Part III: From the Daily Grind to Ways to Unwind: Routines to Fit Your Life and Needs

Part III shows you a variety of stretches that you can adapt to your individual lifestyle. This part of the book may be the most useful part if you have an issue with stretching during the workday or if you have a particular sport you do and want to add a few new moves.

In Chapter 9, I tell you how to stretch in bed before getting up in the morning and offer you a few stretches you can do before turning in for the night. These stretches really get your day going and then help you wind down and get a good night’s sleep. Chapter 11 contains a basic warm-up and cool-down routine that can be added to any workout or used alone. You also find a few stretches for tension headaches in Chapter 10. Chapter 12 contains stretches for various sports that you may be involved in.

Part IV: Getting Limber As You Live: Stretches for Various Life Stages

Part IV is a fantastic section that focuses on stretching during the special circumstances in your life. If you’re pregnant, check out Chapter 13. This chapter contains photo illustrations of stretches and strengthening exercises that help prepare you for that big day.

Chapter 14 is a fun-filled chapter for stretching for kids. Whether your little ones are 4 years old (like my daughter Bella in the photos) or 14, they can do these simple and easy movements at home with their friends or brothers and sisters.

The last chapter of Part IV is Chapter 15. The chapter focuses on stretching for seniors. The exercises are both fun and practical and should keep you strong and flexible for years to come.

Part V: The Part of Tens

In every For Dummies book, you find The Part of Tens. Part V contains two chapters of top-ten lists of fun facts about the different ways you can stretch and what you can use to enhance your workout. Chapter 16 lists ten common aches and pains and tells you how stretching can help get rid of them. And in Chapter 17, I offer ten things you can find around the house to use as stretching accessories. Can you believe a fireplace tool is one of them?

Icons Used in This Book

As you flip through this book, you see a lot of different graphics in the margins. Those pics are called icons, and they give you useful information along the way. Reading the info in these icons before you try the actual stretches is helpful because many of them suggest easier or better ways of performing each one.

Here’s a list of icons used in this book:

Tip

The tip icon gives you useful information that (hopefully) makes your life easier as it relates to stretching and flexibility. I may point you to a specific chapter or resource or provide hints to modify an exercise to change the level of difficulty.

Remember

As you may have guessed, this icon points out really important information that you need to keep in mind. Very valuable information comes with these icons, so don’t skip ’em!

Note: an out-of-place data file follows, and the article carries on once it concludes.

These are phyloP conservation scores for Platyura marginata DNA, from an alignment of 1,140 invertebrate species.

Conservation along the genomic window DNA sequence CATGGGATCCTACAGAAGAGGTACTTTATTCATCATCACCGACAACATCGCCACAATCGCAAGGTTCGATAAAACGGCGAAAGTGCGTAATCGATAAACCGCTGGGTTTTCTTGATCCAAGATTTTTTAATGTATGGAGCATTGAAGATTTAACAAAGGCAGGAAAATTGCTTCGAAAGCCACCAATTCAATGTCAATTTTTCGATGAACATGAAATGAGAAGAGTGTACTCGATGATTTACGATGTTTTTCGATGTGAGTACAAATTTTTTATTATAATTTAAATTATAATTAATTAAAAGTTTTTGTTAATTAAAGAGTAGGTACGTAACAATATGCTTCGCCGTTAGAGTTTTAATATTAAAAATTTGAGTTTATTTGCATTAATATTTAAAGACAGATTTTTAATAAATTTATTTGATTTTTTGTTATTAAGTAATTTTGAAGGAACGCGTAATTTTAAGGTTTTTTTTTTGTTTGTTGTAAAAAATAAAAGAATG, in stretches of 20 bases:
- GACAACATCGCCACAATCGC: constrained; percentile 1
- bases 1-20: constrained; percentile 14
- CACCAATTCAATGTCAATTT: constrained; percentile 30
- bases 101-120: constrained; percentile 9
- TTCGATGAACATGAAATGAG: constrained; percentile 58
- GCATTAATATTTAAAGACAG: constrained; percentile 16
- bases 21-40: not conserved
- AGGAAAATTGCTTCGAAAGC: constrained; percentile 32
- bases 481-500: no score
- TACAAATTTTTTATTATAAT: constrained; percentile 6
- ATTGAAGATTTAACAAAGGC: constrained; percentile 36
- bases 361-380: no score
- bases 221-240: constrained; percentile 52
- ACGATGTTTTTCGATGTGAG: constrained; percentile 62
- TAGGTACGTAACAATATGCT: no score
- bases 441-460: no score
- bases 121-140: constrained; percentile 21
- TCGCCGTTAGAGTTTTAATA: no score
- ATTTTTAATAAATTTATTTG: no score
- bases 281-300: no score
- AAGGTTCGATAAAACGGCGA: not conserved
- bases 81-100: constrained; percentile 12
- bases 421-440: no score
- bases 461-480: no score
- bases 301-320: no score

Warning(bomb)

The warning icon highlights information that keeps you from hurting yourself. You should read the information next to this icon before you attempt each stretch. You’ll be glad you did!

Where to Go from Here

Stretching For Dummies is a reference guide for beginners and an introduction to performing stretches. You can start reading at the very beginning of this book to gather a little information first, or you can dive right in and tear out the yellow Cheat Sheet in the front of this book to take it with you as you’re running out the door to a stretch class.

If you’re not sure where you want to start, I suggest browsing through the table of contents to get a sense of exactly what this book covers and what topics interest you. You may find that you already know the basics but have always wanted to know how to use a stretching strap, so you can immediately flip to that chapter (which is Chapter 3).

If you fall into one of the special circumstances groups, you may want to go directly to that section to find which chapter covers your special needs. (Part IV is the section in question.) If you’re like me, you may just want to go directly to the workout chapters that pertain to you to figure out some new moves.

And if you already know a lot about stretching and just want to brush up on your technique a bit, you can turn to the index to find out which information pertains to you. No matter where you choose to start, it’s great that you’re here. Enjoy the journey to your new body!

Part I

The Why’s, Where’s, When’s, and How’s of Letting Loose and Snapping Back

In this part . . .

I know that you know stretching is good for you, but in Chapter 1, I cover why stretching is so good for you, and I answer all your stretching questions: When do I stretch? Why should I stretch? And how do I stretch? I also get into the science of stretching, which can lend some insight into what’s happening inside your muscles as they stretch.

Chapter 2 includes everything you need to know to get started stretching, including what props you might want to use and how much space you need. I also give you the basics of a safe stretching program, including exactly how each stretch should feel.

And finally, in Chapter 3, I show you how to test your present level of flexibility, so you can figure out your starting point for your new stretching program. I even help you understand what flexibility is and talk about what you can change (and what you can’t).